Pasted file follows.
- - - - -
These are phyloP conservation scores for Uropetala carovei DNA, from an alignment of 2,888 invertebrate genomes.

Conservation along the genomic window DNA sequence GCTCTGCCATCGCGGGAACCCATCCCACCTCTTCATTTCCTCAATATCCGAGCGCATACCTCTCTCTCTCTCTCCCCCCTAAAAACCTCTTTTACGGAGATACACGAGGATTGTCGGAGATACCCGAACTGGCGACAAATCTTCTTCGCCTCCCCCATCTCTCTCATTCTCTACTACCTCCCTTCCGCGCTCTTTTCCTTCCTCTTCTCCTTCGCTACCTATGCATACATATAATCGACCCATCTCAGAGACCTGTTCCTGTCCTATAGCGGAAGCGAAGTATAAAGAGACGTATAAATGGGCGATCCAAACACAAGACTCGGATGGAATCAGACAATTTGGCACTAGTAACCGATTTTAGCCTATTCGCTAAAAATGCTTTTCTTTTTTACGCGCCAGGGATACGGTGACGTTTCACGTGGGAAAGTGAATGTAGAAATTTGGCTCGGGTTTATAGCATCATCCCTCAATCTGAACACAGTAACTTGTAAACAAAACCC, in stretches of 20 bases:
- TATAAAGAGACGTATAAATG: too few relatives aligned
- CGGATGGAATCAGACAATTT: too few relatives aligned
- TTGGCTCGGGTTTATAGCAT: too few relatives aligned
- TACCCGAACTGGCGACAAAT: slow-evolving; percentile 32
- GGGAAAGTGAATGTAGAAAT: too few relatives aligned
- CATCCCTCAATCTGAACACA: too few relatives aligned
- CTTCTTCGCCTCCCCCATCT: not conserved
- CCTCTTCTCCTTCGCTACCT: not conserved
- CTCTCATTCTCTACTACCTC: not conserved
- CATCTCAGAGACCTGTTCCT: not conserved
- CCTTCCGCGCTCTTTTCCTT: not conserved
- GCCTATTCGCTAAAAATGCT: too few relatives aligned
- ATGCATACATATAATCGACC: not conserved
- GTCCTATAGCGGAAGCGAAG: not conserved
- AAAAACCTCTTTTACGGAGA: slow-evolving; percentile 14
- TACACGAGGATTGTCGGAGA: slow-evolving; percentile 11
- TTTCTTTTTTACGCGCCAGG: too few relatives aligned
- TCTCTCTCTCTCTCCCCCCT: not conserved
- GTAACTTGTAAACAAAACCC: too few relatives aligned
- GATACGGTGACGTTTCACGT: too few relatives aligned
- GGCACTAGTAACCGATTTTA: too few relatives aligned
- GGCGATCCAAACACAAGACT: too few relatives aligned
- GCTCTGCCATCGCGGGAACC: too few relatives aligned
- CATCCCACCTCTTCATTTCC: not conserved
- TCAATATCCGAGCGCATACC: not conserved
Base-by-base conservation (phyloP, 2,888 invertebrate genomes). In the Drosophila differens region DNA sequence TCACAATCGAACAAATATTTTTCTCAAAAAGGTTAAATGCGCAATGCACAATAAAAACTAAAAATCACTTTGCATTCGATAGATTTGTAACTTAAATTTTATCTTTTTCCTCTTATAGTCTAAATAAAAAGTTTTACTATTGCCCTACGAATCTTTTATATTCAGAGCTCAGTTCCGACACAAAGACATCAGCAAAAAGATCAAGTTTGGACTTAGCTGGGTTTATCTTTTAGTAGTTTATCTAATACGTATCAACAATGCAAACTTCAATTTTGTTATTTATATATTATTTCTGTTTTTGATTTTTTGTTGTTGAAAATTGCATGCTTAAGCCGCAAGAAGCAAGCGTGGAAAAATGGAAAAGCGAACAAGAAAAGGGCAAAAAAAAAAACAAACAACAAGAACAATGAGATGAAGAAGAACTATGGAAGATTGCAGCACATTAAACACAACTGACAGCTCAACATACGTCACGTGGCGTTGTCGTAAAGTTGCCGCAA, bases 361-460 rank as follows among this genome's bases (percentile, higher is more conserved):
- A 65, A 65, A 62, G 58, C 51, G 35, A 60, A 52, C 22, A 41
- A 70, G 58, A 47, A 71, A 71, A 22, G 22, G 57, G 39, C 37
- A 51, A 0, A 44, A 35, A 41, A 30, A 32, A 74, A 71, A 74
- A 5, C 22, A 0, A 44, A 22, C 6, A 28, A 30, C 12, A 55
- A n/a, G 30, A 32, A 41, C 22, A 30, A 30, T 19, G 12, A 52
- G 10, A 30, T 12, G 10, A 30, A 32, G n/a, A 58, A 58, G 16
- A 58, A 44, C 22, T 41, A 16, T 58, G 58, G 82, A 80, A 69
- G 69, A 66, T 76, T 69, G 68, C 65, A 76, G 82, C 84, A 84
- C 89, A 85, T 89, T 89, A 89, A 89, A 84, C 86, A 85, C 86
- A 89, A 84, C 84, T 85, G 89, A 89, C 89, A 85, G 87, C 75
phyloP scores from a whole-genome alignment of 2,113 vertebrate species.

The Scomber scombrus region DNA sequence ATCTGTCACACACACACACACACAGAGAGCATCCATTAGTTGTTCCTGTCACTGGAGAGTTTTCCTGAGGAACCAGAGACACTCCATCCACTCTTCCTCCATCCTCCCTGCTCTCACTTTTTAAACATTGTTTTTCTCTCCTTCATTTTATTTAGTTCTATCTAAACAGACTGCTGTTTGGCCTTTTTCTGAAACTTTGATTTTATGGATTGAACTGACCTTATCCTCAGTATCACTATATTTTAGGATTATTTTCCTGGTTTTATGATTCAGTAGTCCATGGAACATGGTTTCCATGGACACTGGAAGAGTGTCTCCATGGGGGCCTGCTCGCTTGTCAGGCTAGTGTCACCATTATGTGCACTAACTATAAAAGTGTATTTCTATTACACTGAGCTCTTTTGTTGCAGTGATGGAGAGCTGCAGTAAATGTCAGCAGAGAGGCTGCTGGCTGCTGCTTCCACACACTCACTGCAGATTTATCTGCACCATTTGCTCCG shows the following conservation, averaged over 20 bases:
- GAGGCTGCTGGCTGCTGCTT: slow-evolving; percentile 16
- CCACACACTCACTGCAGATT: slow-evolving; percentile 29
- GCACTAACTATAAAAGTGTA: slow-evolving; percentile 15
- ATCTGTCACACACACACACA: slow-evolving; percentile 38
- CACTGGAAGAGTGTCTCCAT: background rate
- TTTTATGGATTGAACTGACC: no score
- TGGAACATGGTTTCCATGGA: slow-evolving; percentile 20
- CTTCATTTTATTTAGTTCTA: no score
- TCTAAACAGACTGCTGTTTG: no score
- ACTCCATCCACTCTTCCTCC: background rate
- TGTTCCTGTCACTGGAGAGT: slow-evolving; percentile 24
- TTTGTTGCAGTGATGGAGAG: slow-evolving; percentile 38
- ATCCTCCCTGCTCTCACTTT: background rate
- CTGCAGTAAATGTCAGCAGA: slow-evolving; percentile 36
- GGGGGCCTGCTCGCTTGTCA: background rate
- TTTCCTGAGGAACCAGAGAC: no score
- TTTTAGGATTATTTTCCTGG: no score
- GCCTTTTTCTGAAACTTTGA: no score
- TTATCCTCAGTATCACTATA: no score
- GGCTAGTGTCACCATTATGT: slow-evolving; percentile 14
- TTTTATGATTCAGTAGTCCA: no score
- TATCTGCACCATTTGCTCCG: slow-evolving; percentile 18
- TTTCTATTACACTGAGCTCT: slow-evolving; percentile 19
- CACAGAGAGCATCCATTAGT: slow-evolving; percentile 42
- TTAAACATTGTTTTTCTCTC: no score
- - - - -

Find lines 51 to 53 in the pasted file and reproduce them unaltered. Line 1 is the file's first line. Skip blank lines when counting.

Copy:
- TGTTCCTGTCACTGGAGAGT: slow-evolving; percentile 24
- TTTGTTGCAGTGATGGAGAG: slow-evolving; percentile 38
- ATCCTCCCTGCTCTCACTTT: background rate